Monday, 23 May 2016

Album Review: In The Margins by The Dead Anyways

Fun fact: Dave from South London punk rockers The Dead Anyways was the first person to ever ask me to review an album. Before then I'd only ever written about albums I'd found myself. Someone requesting that I review their album was a pretty big deal for me and gave me a whole lot more confidence in my writing. So thanks Dave, this whole Colin's Punk Rock World thing that has taken over my life is down to you!

I tell you this little fun fact because Dave got in touch again recently to ask me to review The Dead Anyways newest release - their first full length record, In The Margins, released on the always excellent 13 Stitches Records.

First up we have a track named Faceless Reminders Of Home. The thing that struck me immediately was singer and guitarist Dave's vocals, singing in nobody's accent but his own and giving The Dead Anyways a unique voice. The band play mid-tempo, gruff punk rock with plenty of passion and energy that you can't help but enjoy. The next track, Hazy Hazy Nights, starts very quickly musically with guitars buzzing and drums thumping. The track is about watching the world go by and realising you're just a small part of it, giving you the feeling of being lost. The song is very relatable and has a great feeling of accessibility that makes me just want to sing along. The Legend Of Billy Jean begins with more of those distinctive vocals and a great drum beat before the song really kicks into life. The song starts out with the chorus, which I think is always a great way to get a listener into the track. The opening lines of "When You're Caged All You Want Is To Be Free, When The Expectations Leave, When You Have Nothing That's A Scary Place To Be, When The Expectations Leave" would, I think, get a crowd going early. Which is always a good thing.

The opening chords of Where The Light Shines Brightest make me think something big is about to happen, and that is certainly the case. Switching guitar tones after a few seconds the song goes along at a nice pace accompanied from some great vocals that are bursting with emotion. There is definitely a very serious and thoughtful feel to the track, which ends with a similar guitar tone to its beginning. Great book-ending. The fifth song is named East Bound Railways and it's a real chugger of a song. Chugging along nicely with a simple riff and a powerful drum beat, this is the first time on In The Margins that a dual vocal is used and it works really well on this slower style of song. East Bound Railways also leads excellently into the next song - Kids By The Bins. Kids By The Bins starts quickly and is a song about being younger and seemingly having the world at your feet. There is a big uplifting feel to the song, particularly in the chorus which includes some wonderful "ahhhh" harmonies that really give some atmosphere to the track. Up next is the song Poems A Dead Boy Wrote. For some reason the opening guitar parts really reminded me of The Bouncing Souls song Kid, I half expected the song to launch into some big "whoa-ohs!". Poems A Dead Boy Wrote is about being able to look at your life and find all the great bits "in the margins". This track also has a brilliant uplifting quality to it that I really love. The song really made me think about life -an amazing piece of song writing.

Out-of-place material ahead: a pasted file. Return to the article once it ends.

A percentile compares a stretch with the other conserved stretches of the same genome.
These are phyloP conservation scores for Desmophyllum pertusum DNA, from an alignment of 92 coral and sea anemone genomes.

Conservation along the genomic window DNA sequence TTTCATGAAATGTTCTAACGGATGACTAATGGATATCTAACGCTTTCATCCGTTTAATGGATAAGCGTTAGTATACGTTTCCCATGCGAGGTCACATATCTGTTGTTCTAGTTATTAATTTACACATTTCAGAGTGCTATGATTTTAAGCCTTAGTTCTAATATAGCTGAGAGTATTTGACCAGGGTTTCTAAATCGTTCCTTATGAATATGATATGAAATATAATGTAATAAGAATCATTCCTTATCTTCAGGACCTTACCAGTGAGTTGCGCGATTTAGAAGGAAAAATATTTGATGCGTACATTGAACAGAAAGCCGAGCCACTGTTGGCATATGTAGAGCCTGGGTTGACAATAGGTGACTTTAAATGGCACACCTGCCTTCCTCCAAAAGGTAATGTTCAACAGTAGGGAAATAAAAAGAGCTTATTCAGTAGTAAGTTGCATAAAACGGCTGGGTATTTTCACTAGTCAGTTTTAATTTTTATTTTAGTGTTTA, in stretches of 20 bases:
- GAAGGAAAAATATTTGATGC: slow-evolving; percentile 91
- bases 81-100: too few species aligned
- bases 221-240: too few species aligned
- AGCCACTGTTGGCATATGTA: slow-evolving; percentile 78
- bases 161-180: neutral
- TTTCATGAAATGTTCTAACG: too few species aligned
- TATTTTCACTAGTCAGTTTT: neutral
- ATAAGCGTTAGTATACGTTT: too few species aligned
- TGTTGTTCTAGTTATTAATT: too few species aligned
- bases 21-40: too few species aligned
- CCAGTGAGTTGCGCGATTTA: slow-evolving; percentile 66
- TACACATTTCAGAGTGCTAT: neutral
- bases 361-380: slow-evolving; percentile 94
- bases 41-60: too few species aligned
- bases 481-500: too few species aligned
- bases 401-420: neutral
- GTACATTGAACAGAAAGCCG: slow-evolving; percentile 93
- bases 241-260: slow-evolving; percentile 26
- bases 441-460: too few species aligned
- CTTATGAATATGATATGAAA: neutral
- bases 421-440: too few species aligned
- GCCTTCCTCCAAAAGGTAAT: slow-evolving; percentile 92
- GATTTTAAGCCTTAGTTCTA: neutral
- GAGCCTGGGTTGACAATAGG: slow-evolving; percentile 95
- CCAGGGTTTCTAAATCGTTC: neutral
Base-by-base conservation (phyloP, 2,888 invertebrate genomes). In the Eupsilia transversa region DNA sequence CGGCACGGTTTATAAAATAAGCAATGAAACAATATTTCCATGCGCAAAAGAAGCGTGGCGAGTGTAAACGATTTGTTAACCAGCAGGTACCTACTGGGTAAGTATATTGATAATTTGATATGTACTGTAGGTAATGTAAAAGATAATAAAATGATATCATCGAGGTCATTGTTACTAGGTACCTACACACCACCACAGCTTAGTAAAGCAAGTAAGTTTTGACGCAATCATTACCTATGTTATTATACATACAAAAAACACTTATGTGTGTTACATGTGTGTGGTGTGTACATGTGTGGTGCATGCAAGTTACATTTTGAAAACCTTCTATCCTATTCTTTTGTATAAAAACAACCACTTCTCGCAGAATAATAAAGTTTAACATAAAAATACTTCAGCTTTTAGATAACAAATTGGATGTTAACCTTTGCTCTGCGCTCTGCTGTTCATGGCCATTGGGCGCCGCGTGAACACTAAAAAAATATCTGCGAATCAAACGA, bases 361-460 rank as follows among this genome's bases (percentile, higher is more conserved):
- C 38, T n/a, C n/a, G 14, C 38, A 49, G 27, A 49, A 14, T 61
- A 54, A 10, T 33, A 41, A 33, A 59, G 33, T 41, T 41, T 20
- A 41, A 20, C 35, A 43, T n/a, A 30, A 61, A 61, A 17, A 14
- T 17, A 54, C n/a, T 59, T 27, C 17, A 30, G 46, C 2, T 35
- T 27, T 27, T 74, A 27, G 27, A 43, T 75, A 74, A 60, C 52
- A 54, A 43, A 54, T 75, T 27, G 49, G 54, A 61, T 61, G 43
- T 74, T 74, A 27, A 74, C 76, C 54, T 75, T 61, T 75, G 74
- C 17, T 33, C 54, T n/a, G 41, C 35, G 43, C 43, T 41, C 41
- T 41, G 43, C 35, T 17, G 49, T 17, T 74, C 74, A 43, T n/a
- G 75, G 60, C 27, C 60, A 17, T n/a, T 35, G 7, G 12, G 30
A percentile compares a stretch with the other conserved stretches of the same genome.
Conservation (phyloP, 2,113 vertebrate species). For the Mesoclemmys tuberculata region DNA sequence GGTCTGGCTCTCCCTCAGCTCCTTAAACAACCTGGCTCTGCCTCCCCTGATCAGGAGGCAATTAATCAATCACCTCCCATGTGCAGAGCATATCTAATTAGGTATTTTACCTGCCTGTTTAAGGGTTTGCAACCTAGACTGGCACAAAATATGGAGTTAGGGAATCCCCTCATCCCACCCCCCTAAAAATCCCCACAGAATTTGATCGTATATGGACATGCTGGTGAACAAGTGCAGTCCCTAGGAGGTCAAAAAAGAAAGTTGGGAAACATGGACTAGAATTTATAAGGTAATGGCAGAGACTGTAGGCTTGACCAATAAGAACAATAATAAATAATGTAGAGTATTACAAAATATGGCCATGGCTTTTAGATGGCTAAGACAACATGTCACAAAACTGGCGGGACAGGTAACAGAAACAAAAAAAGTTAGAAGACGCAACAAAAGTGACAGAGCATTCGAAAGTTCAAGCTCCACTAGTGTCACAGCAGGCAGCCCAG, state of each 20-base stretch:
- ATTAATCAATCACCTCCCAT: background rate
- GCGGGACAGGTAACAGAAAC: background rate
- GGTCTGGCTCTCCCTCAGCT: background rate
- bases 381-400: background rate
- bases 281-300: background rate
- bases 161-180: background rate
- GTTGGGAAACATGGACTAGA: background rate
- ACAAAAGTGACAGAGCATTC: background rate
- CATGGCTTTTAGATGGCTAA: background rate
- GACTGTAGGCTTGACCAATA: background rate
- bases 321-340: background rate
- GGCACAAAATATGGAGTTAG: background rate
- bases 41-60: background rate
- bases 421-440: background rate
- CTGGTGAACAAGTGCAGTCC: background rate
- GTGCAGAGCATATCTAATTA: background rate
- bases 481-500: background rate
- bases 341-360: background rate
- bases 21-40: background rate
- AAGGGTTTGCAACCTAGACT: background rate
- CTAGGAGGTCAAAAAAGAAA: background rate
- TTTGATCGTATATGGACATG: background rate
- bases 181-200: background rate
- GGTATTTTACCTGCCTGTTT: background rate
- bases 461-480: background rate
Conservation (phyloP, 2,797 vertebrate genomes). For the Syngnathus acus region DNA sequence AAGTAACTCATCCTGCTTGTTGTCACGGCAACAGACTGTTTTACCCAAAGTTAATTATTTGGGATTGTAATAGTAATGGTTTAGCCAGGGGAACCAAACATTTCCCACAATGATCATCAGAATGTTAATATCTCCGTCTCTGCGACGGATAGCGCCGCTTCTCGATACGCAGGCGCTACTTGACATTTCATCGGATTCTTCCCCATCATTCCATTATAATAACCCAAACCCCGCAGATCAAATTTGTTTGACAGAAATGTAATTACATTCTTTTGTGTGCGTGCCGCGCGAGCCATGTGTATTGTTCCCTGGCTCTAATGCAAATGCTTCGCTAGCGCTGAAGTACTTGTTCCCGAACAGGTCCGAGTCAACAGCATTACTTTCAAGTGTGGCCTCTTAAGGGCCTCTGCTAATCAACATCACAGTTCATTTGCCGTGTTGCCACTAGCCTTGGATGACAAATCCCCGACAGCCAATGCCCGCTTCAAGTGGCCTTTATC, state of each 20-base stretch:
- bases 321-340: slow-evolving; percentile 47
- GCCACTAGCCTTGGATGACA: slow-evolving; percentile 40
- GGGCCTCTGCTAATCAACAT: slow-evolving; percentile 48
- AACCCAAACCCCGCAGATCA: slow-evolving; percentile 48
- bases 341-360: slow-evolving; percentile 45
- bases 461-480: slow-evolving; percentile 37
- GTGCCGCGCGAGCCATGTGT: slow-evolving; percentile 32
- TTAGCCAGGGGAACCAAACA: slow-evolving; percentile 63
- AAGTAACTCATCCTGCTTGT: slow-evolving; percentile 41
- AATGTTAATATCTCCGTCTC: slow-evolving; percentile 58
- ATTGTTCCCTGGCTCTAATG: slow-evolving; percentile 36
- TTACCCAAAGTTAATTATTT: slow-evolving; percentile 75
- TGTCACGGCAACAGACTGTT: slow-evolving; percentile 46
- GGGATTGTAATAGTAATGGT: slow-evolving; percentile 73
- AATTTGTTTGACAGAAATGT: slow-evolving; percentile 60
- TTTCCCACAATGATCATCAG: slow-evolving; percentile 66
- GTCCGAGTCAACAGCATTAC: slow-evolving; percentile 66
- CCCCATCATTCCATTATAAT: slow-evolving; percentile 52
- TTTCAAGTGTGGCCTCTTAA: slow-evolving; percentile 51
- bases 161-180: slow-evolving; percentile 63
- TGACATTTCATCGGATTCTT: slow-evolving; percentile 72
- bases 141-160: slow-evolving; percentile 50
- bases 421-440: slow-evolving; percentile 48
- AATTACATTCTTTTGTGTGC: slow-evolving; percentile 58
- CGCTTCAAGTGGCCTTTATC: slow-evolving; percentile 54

The Heart Is A Lonely Hunter has an old school sound to it. Mixing a bit of Oi! with The Dead Anyways trademark sound, the main thing that stands out about the song is the chorus. It's got something about it that really makes me want to shout it back at the band (or in this case, my laptop). Track number nine is called Distant Lights and is a song about running away from your problems and the thought that the further away you are the more the problem goes away. Out of sight, out of mind. There is a real sense of seriousness to the song as it travels along at a good pace. The drums pounding away give the feeling of urgency and the delivery of the vocals, rarely going up or down an octave, pull the song along. The penultimate song is named Bookshop, Waterloo Main and is a song about moving on from a relationship. I like the use of the simple guitar chords and the vocals in the verse. The simplistic nature of the music really draws you into the lyrics of the song. The chorus is incredibly catchy and heart-wrenchingly relatable at the same time as Dave recounts going past a favourite book store hoping to bump into "the ex" or to work out an explanation of why things ended. Fantastic track! The final song on In The Margins is called God Is Our Interior Designer. I knew I was going to love this song from the first ten seconds. It's up-tempo from the outset and really got me moving in my desk chair. The tempo of the track and some massive sing-along, fist-in-the-air vocals make this an early contender for song of the year in my book. It's really, really, really good!

In The Margins by The Dead Anyways is an absolutely fantastic debut album from the South London band. I wouldn't call it a varied album but it really doesn't matter to me, every song has a great sound and there is no filler at all. Great stuff!

Stream and download the album here:

Like The Dead Anyways here: